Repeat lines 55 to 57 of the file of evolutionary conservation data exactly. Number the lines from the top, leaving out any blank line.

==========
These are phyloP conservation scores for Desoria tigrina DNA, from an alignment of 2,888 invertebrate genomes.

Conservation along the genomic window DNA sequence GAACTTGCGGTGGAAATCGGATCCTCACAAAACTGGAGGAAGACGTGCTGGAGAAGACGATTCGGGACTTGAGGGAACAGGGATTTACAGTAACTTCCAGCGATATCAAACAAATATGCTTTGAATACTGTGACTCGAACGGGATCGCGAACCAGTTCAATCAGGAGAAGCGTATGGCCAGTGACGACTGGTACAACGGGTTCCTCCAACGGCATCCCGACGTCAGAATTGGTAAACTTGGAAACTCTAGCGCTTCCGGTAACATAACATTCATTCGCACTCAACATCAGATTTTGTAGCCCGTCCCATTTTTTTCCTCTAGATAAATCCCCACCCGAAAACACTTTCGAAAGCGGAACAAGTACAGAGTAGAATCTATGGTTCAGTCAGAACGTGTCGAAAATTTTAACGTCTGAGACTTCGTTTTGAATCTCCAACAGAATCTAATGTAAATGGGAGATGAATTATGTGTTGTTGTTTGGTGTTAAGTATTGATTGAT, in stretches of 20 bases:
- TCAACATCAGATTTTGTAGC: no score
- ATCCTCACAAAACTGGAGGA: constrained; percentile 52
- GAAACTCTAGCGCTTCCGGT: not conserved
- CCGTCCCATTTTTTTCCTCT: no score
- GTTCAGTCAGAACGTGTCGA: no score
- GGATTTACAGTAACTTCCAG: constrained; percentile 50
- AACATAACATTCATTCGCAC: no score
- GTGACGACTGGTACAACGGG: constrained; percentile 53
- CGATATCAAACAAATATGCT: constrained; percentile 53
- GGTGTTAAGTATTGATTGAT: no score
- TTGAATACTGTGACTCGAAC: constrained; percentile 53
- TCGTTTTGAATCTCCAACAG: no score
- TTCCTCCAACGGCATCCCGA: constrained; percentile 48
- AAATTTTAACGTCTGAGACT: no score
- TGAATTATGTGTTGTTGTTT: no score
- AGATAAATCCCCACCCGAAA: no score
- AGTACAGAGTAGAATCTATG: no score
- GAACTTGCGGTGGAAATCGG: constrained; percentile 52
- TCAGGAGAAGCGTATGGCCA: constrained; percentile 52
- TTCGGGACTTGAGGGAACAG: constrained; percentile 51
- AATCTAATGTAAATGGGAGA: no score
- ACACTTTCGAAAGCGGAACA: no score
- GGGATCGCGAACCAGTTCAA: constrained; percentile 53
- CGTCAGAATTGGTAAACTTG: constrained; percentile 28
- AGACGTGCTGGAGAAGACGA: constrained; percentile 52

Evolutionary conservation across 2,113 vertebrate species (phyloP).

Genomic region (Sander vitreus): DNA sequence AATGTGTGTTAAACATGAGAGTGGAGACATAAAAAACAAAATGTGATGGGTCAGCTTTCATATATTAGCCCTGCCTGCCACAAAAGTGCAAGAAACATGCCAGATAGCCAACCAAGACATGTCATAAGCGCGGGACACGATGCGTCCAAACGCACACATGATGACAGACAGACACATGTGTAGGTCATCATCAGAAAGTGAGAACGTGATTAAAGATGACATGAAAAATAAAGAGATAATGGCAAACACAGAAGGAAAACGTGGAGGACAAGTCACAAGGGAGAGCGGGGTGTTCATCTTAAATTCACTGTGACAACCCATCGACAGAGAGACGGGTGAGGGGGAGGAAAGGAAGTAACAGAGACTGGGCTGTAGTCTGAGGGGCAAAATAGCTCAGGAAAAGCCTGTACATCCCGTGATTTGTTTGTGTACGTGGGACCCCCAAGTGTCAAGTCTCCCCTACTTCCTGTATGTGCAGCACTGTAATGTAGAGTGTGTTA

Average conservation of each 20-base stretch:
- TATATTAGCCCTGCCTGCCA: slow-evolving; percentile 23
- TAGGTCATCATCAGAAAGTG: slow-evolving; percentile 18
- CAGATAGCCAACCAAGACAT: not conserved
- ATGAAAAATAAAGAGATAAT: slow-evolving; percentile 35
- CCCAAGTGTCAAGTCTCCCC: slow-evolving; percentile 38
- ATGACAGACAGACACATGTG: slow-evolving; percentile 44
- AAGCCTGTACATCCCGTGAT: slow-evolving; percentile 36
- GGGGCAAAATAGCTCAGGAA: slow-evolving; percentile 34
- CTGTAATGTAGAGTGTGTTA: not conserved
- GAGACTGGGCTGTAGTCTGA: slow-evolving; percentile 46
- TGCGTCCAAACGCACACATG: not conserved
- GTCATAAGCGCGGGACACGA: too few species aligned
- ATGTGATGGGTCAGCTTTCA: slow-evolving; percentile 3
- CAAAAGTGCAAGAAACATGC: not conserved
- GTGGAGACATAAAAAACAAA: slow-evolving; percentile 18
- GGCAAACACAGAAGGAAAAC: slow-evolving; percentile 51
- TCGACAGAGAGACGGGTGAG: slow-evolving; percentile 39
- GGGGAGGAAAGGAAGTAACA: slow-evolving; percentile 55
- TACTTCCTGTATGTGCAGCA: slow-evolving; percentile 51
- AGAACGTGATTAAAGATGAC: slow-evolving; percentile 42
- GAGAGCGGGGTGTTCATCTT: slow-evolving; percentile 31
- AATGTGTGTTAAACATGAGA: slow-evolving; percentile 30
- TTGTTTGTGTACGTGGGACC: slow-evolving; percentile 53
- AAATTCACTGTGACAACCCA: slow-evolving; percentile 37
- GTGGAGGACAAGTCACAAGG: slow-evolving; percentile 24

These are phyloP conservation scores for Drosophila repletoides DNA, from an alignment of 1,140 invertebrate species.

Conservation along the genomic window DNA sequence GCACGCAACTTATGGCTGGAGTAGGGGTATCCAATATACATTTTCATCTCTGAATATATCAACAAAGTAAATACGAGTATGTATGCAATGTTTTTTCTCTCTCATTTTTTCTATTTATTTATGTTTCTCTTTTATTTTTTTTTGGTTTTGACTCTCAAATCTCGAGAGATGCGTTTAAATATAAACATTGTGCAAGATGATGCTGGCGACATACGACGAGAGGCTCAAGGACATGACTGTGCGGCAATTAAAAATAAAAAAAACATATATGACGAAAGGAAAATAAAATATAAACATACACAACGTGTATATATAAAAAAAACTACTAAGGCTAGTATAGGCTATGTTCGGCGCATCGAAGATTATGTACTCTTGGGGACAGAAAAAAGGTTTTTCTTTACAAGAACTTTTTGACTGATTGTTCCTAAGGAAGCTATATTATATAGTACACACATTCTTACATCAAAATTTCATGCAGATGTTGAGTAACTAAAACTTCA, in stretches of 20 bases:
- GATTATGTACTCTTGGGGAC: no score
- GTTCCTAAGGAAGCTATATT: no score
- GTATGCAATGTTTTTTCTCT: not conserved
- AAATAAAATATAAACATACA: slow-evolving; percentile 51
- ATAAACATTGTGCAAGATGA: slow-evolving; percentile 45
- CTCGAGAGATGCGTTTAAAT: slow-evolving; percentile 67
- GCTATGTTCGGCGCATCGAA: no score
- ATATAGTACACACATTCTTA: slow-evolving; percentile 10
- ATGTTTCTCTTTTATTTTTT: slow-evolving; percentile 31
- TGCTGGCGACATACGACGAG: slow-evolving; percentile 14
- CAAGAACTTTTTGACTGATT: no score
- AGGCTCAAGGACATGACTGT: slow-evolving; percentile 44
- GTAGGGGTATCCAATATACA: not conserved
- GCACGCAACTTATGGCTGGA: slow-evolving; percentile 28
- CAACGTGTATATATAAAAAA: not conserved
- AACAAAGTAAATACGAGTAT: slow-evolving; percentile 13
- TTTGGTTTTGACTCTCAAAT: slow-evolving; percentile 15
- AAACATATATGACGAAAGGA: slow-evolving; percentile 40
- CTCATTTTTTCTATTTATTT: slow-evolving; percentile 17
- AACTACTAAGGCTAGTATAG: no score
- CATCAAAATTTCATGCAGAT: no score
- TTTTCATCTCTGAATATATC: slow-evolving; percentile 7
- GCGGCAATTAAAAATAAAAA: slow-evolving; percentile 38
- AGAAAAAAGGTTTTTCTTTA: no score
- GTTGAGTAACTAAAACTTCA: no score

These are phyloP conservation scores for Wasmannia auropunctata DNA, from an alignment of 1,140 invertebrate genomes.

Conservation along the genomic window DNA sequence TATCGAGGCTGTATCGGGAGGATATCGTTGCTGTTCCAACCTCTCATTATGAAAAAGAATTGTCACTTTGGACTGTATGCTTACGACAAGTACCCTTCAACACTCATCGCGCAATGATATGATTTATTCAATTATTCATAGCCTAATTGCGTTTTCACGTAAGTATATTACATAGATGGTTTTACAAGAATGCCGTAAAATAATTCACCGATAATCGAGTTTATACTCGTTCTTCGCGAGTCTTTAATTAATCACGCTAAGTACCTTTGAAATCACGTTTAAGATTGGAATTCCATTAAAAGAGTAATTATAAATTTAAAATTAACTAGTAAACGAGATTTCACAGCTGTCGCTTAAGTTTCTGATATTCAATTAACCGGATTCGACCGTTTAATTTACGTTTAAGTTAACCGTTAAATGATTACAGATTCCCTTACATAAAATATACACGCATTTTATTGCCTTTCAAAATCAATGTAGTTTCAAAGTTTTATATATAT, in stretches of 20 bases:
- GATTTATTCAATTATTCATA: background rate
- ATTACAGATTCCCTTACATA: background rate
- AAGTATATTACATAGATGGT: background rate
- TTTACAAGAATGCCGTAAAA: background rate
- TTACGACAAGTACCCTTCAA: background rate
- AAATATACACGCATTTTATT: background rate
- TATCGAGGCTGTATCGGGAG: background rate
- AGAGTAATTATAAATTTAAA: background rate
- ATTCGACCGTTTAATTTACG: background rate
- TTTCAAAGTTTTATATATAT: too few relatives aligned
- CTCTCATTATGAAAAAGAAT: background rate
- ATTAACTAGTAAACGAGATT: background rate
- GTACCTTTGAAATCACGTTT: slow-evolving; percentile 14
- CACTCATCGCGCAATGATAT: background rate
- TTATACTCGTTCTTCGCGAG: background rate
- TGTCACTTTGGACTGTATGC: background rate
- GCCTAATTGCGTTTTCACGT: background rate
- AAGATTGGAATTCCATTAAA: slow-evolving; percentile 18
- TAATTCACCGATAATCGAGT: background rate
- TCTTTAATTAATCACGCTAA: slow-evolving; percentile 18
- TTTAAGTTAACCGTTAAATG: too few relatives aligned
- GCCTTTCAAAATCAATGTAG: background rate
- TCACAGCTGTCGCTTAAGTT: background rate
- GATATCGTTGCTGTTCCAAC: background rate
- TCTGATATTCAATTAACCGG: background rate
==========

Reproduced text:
- GTGGAGGACAAGTCACAAGG: slow-evolving; percentile 24

These are phyloP conservation scores for Drosophila repletoides DNA, from an alignment of 1,140 invertebrate species.

Conservation along the genomic window DNA sequence GCACGCAACTTATGGCTGGAGTAGGGGTATCCAATATACATTTTCATCTCTGAATATATCAACAAAGTAAATACGAGTATGTATGCAATGTTTTTTCTCTCTCATTTTTTCTATTTATTTATGTTTCTCTTTTATTTTTTTTTGGTTTTGACTCTCAAATCTCGAGAGATGCGTTTAAATATAAACATTGTGCAAGATGATGCTGGCGACATACGACGAGAGGCTCAAGGACATGACTGTGCGGCAATTAAAAATAAAAAAAACATATATGACGAAAGGAAAATAAAATATAAACATACACAACGTGTATATATAAAAAAAACTACTAAGGCTAGTATAGGCTATGTTCGGCGCATCGAAGATTATGTACTCTTGGGGACAGAAAAAAGGTTTTTCTTTACAAGAACTTTTTGACTGATTGTTCCTAAGGAAGCTATATTATATAGTACACACATTCTTACATCAAAATTTCATGCAGATGTTGAGTAACTAAAACTTCA, in stretches of 20 bases: